Monday, 13 February 2012

Three Blue Ducks in Bronte: a foodies' paradise

OK, it is in Bronte, but that’s only a couple of suburbs over from Bondi, so after reading this review in the Sydney Morning Herald of Three Blue Ducks by Terry Durack I jumped online to book. 

Three Blue Ducks first gained a reputation for its breakfast menu and was awarded the Best Breakfast in Sydney in the Good Café Guide. Late last year is started opening for dinner Thursday-Saturday and this is where it gets tricky to get a look-in. The first available booking was three weeks out and we had to be there at kiddies’ hour of 6:15, and out by the time the adults arrived at 8.30pm to take their seats at the big table.

I took it. Lucky I did, as it was the only table available for another month. 

Now, in case you think I’m a slavish follower of restaurant reviews, the clincher in Durack’s review was thus: “I might as well say it up front: for three nights a week, you can eat as well in this cool little cafe as anywhere in Sydney. For $17 a course, for food cooked by former chefs from Tetsuya's. I think I now have your attention.”

He certainly had my attention. The café is on the main drag on Macpherson Street, a short stroll to the beach so no views (except of the main road and the bus stop sign). It looks like a rather funky café rather than a bastion of fine dining and this is part of the appeal:  murals line the walls, the tables are wooden, the waiters are dressed in shorts and t’shirts.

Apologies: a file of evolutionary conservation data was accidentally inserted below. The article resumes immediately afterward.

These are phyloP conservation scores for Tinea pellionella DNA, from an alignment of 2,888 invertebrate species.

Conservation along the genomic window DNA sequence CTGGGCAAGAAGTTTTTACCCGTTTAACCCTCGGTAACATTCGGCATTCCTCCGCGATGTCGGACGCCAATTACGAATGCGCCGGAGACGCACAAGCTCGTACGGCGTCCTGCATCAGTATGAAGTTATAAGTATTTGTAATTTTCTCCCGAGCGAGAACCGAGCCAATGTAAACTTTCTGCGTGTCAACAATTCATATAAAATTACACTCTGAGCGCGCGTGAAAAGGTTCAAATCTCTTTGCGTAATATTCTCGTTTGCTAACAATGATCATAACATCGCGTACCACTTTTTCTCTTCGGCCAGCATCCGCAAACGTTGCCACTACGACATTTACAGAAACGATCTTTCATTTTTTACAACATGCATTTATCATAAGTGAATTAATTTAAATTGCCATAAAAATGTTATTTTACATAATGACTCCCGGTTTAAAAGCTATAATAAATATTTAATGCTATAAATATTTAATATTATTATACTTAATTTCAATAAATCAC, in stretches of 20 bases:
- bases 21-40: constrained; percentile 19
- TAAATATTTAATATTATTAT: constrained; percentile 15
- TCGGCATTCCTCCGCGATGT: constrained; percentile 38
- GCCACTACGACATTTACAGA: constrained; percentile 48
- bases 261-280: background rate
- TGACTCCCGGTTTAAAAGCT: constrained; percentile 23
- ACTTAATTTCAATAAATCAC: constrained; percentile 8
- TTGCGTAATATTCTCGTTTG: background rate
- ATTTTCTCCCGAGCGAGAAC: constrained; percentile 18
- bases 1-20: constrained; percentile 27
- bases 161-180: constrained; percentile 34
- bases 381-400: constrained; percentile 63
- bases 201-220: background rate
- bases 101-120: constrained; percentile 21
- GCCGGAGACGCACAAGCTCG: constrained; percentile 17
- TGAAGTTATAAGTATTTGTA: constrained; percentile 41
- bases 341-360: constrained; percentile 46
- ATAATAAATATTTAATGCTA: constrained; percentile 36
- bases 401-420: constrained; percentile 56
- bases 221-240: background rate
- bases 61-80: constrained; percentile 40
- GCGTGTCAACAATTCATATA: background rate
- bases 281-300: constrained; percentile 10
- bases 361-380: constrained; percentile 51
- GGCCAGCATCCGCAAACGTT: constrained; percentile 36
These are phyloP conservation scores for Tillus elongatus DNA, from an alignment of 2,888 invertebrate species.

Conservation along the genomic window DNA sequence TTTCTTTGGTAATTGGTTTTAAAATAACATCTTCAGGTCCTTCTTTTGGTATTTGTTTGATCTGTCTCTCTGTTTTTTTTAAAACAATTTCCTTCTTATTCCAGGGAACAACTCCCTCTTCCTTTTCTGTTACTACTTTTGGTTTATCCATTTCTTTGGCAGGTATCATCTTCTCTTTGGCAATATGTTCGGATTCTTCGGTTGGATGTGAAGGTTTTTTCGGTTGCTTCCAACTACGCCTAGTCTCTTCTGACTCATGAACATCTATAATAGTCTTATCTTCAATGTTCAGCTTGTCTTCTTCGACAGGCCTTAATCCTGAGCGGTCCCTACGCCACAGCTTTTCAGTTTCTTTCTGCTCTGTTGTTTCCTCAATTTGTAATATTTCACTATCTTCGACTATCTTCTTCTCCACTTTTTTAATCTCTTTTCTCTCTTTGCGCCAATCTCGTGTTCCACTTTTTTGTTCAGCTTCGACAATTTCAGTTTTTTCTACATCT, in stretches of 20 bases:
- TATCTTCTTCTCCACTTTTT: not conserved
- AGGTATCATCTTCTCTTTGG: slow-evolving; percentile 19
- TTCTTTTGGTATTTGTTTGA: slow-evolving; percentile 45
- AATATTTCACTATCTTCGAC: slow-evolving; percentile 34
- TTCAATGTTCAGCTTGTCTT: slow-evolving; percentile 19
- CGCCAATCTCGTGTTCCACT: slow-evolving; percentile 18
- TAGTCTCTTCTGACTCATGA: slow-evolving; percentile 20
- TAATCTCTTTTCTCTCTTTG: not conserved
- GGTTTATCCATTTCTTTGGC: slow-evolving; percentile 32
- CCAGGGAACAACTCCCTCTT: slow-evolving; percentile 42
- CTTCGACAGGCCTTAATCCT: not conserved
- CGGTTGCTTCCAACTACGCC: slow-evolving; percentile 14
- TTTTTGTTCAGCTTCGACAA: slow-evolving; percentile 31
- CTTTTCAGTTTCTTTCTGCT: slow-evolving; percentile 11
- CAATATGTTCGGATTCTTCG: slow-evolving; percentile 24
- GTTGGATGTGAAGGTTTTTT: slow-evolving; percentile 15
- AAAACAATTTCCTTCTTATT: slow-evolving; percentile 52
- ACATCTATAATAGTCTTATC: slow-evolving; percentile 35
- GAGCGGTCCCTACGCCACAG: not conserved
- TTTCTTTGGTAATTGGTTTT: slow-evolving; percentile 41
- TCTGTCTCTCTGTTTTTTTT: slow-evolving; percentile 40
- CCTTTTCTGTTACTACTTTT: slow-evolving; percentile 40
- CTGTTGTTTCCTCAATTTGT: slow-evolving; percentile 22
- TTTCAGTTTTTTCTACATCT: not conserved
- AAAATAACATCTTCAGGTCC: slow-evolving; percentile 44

This could be because the founders are local surfers, Sam and Chris. It was while he was running a hostel for surfers in Morocco that Chris met Mark, who had trained at Tetsuya’s and they decided to come home and start a business together.

The produce is sourced from local suppliers from in and around Sydney where possible, to help reduce the impact of transport. And organic produce is preferred: the bread comes from Iggy’s, which is four doors down the street. 

There are 15 dishes to choose from, each dish costing $17. The menu starts with oysters and ends with cheese and crackers.

kingfish ceviche
calamari and smoked corn
pot of pork and pickled veg
lobster and soft polenta
mushrooms and grains
mussels, clams and beach spinach
egg, blood cake, apples and beets
mackeral, tomato and eggplant
carrots, pumpkin and nettles
pressed pork shoulder
beef, burnt onion and mustard seeds
strawberries, sea salt meringue and passionfruit
chocolate and fennel
cheese and crackers

We chose seven dishes, which came out two at a time, with the exception of the egg, blood cake, apples and beets, which Bondi Curmudgeon had for his dessert. We started with the calamari and the pot of pork with pickled vegetables, which came out as a terrine on soft, crusty bread.

The mussels, clams and beach spinach make no mention of the amazing coconut sprinkled on top and the coconut sauce – this was the standout dish for me. Apparently it is a family recipe handed down and adapted. The mushrooms and grains and the mackerel, tomato and eggplant rounded out the meal. This with a bottle of wine, a glass of dessert wine (and maybe a couple more glasses of wine) took the bill to $200.

Quite a lot for a café, but reasonable for what we had and we left raving about the flavours, the freshness of the food and the subtle experimentation.

It’s definitely worth getting in line but and waiting your turn. 

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